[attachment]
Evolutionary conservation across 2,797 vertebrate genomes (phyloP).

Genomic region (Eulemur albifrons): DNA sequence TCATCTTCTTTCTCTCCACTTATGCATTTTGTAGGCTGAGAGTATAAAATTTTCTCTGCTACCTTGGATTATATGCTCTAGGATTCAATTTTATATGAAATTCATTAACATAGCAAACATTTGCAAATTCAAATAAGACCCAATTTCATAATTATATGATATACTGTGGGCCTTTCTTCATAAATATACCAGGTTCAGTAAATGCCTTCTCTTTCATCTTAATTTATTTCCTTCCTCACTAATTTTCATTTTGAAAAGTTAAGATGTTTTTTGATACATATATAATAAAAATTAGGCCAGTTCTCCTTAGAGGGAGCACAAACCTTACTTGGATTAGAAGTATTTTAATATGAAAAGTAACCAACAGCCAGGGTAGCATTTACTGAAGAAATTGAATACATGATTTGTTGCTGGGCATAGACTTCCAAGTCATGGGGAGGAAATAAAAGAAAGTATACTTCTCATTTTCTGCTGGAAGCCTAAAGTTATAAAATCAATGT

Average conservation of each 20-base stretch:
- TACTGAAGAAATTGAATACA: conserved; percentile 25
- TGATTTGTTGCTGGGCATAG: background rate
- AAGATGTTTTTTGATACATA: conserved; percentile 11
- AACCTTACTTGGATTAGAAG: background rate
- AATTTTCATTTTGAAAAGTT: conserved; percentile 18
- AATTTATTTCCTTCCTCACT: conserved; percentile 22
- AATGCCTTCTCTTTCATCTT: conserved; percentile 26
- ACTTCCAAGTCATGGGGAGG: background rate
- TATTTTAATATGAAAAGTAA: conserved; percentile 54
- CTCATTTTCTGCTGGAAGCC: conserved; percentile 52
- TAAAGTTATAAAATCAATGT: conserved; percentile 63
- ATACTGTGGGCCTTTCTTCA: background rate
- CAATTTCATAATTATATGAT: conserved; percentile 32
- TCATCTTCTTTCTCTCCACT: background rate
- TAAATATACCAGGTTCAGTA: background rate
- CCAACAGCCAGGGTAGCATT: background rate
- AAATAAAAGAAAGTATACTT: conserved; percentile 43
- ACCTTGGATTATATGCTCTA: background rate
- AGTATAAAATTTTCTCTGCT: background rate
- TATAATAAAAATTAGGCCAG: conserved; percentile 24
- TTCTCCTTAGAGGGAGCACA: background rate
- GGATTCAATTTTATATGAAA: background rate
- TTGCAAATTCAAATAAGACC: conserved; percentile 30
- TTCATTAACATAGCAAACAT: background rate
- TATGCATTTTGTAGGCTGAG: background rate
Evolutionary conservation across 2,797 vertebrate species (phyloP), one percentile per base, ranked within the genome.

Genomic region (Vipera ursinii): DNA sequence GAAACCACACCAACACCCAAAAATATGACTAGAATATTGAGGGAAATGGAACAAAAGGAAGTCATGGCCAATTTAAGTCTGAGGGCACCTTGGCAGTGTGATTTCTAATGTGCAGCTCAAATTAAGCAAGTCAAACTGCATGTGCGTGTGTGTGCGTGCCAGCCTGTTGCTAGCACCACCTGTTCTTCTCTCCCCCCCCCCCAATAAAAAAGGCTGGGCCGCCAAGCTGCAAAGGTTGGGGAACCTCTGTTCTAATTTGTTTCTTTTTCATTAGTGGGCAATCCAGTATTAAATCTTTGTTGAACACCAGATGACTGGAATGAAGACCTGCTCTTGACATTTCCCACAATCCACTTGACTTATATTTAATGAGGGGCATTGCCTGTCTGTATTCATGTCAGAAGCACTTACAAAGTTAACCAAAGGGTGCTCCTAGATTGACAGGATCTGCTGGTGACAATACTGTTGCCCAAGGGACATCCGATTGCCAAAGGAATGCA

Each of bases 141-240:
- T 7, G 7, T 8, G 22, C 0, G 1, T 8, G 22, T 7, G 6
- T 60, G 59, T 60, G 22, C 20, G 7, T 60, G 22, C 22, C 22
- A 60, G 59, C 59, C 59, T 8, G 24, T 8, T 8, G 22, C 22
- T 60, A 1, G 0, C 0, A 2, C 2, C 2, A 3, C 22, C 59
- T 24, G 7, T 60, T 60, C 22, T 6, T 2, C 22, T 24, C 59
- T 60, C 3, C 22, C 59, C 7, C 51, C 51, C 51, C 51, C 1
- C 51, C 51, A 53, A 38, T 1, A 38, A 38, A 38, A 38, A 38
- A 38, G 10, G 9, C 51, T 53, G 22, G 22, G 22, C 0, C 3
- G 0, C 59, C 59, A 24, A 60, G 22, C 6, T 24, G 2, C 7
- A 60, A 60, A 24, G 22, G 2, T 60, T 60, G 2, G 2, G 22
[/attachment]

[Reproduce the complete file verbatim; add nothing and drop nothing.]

Evolutionary conservation across 2,797 vertebrate genomes (phyloP).

Genomic region (Eulemur albifrons): DNA sequence TCATCTTCTTTCTCTCCACTTATGCATTTTGTAGGCTGAGAGTATAAAATTTTCTCTGCTACCTTGGATTATATGCTCTAGGATTCAATTTTATATGAAATTCATTAACATAGCAAACATTTGCAAATTCAAATAAGACCCAATTTCATAATTATATGATATACTGTGGGCCTTTCTTCATAAATATACCAGGTTCAGTAAATGCCTTCTCTTTCATCTTAATTTATTTCCTTCCTCACTAATTTTCATTTTGAAAAGTTAAGATGTTTTTTGATACATATATAATAAAAATTAGGCCAGTTCTCCTTAGAGGGAGCACAAACCTTACTTGGATTAGAAGTATTTTAATATGAAAAGTAACCAACAGCCAGGGTAGCATTTACTGAAGAAATTGAATACATGATTTGTTGCTGGGCATAGACTTCCAAGTCATGGGGAGGAAATAAAAGAAAGTATACTTCTCATTTTCTGCTGGAAGCCTAAAGTTATAAAATCAATGT

Average conservation of each 20-base stretch:
- TACTGAAGAAATTGAATACA: conserved; percentile 25
- TGATTTGTTGCTGGGCATAG: background rate
- AAGATGTTTTTTGATACATA: conserved; percentile 11
- AACCTTACTTGGATTAGAAG: background rate
- AATTTTCATTTTGAAAAGTT: conserved; percentile 18
- AATTTATTTCCTTCCTCACT: conserved; percentile 22
- AATGCCTTCTCTTTCATCTT: conserved; percentile 26
- ACTTCCAAGTCATGGGGAGG: background rate
- TATTTTAATATGAAAAGTAA: conserved; percentile 54
- CTCATTTTCTGCTGGAAGCC: conserved; percentile 52
- TAAAGTTATAAAATCAATGT: conserved; percentile 63
- ATACTGTGGGCCTTTCTTCA: background rate
- CAATTTCATAATTATATGAT: conserved; percentile 32
- TCATCTTCTTTCTCTCCACT: background rate
- TAAATATACCAGGTTCAGTA: background rate
- CCAACAGCCAGGGTAGCATT: background rate
- AAATAAAAGAAAGTATACTT: conserved; percentile 43
- ACCTTGGATTATATGCTCTA: background rate
- AGTATAAAATTTTCTCTGCT: background rate
- TATAATAAAAATTAGGCCAG: conserved; percentile 24
- TTCTCCTTAGAGGGAGCACA: background rate
- GGATTCAATTTTATATGAAA: background rate
- TTGCAAATTCAAATAAGACC: conserved; percentile 30
- TTCATTAACATAGCAAACAT: background rate
- TATGCATTTTGTAGGCTGAG: background rate
Evolutionary conservation across 2,797 vertebrate species (phyloP), one percentile per base, ranked within the genome.

Genomic region (Vipera ursinii): DNA sequence GAAACCACACCAACACCCAAAAATATGACTAGAATATTGAGGGAAATGGAACAAAAGGAAGTCATGGCCAATTTAAGTCTGAGGGCACCTTGGCAGTGTGATTTCTAATGTGCAGCTCAAATTAAGCAAGTCAAACTGCATGTGCGTGTGTGTGCGTGCCAGCCTGTTGCTAGCACCACCTGTTCTTCTCTCCCCCCCCCCCAATAAAAAAGGCTGGGCCGCCAAGCTGCAAAGGTTGGGGAACCTCTGTTCTAATTTGTTTCTTTTTCATTAGTGGGCAATCCAGTATTAAATCTTTGTTGAACACCAGATGACTGGAATGAAGACCTGCTCTTGACATTTCCCACAATCCACTTGACTTATATTTAATGAGGGGCATTGCCTGTCTGTATTCATGTCAGAAGCACTTACAAAGTTAACCAAAGGGTGCTCCTAGATTGACAGGATCTGCTGGTGACAATACTGTTGCCCAAGGGACATCCGATTGCCAAAGGAATGCA

Each of bases 141-240:
- T 7, G 7, T 8, G 22, C 0, G 1, T 8, G 22, T 7, G 6
- T 60, G 59, T 60, G 22, C 20, G 7, T 60, G 22, C 22, C 22
- A 60, G 59, C 59, C 59, T 8, G 24, T 8, T 8, G 22, C 22
- T 60, A 1, G 0, C 0, A 2, C 2, C 2, A 3, C 22, C 59
- T 24, G 7, T 60, T 60, C 22, T 6, T 2, C 22, T 24, C 59
- T 60, C 3, C 22, C 59, C 7, C 51, C 51, C 51, C 51, C 1
- C 51, C 51, A 53, A 38, T 1, A 38, A 38, A 38, A 38, A 38
- A 38, G 10, G 9, C 51, T 53, G 22, G 22, G 22, C 0, C 3
- G 0, C 59, C 59, A 24, A 60, G 22, C 6, T 24, G 2, C 7
- A 60, A 60, A 24, G 22, G 2, T 60, T 60, G 2, G 2, G 22